There are people who live in the house, who have been instructed not to talk to me. So, when I see them, I don’t have to go through the awkward dance of making eye contact and making small talk… it would ruin the silence. I have heard these people in the house, but I have yet to run into one of them and come face to face.
One afternoon, at 5:00 sharp, I was making my way downstairs for dinner, when there was a man, probably about 70 years old, short and round, with a kind face at the bottom of the stairs. I couldn’t avoid seeing him, and his eyes lit up when he saw me. I looked down at my feet, but he kept making his way toward me, and even reaching out to say, “Hello retreatant!”
“Doesn’t he know! I’m not supposed to talk,” I said to myself.
Believing that he just didn’t know better, and trying not to be rude, I simply looked up and said, “Hi,” and looked away to go to the dining room. But, he continued, “Sister Molly had to leave to take someone to the hospital, so I’m preparing your dinner for you tonight.”
Oh, so he was my surrogate spiritual director, I realized, and it was proper to talk to him. “How nice,” I said to this pleasant little fellow.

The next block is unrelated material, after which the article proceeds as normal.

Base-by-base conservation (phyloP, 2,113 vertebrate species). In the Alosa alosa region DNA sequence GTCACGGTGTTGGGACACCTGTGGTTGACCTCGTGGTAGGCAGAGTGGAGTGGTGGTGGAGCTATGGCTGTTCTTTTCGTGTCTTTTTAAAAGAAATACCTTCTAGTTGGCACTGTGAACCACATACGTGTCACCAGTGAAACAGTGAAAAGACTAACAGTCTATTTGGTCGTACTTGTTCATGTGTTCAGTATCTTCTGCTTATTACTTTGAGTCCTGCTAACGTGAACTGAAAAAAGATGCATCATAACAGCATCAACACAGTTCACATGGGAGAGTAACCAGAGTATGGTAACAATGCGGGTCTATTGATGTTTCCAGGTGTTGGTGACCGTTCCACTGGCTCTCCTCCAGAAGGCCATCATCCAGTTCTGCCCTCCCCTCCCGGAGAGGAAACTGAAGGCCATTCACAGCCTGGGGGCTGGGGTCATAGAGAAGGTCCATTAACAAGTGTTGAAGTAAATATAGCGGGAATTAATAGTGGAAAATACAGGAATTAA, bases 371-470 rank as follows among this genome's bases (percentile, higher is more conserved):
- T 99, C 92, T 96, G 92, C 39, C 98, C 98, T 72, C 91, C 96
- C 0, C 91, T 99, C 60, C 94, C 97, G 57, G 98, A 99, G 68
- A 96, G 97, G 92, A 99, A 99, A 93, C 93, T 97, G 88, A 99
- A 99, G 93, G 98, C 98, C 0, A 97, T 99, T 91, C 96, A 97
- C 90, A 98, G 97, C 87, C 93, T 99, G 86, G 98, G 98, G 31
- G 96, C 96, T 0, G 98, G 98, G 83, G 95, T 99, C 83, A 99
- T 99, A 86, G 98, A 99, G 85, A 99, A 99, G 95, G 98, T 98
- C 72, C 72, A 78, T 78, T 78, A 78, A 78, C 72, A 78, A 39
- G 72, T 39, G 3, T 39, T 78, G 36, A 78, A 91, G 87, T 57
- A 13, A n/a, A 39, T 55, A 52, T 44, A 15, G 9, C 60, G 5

I walked into the dining room to see a bowl of chili, steam rising from the bowl, cornbread, a bowl of fruit and a small dish of grated cheddar cheese. I promptly dumped the cheese into the chili, so it could start melting, and I said a prayer of thanksgiving. The cornbread was so light and delicate, and sweet. I learned later that Sister Sarah found him helpless in the kitchen, trying to mix the cornmeal, egg and milk all together in the baking pan… he was all thumbs in the kitchen. “Please tell him how good the cornbread was,” I told Sister Sarah later.
I was so content as I plowed through my meal, and the man came back into the dining room, and he said, so kindly, “Would you like a Klondike Bar for desert?”
Ice cream is not something I have ever loved… it’s cold and milky, and I just prefer a nice warm, soft chocolate chip cookie to somethingÂ icy and hard. As the whole retreat was focused on honesty, I had to catch myself, before I said it–Â “No, thank you. I’d rather have a warm cookie.” Instead, I looked at the man’s hand, cradling the frosted foil and could see the word “Reese” on the Klondike package. This man had such a kind face… just his pious expression could make anyone give him the coat off your back. So, I found myself saying “Yes, sure, I’ll take a Klondike bar,” with enthusiasm.
He looked so relieved, as he placed the bar on the table. I then realized, what a gift I had given him. He had no idea what in the world to give this retreatant for desert, and heaven forbid, I would ask him to bake me a cookie, which, I’m sure he would have, if I had asked.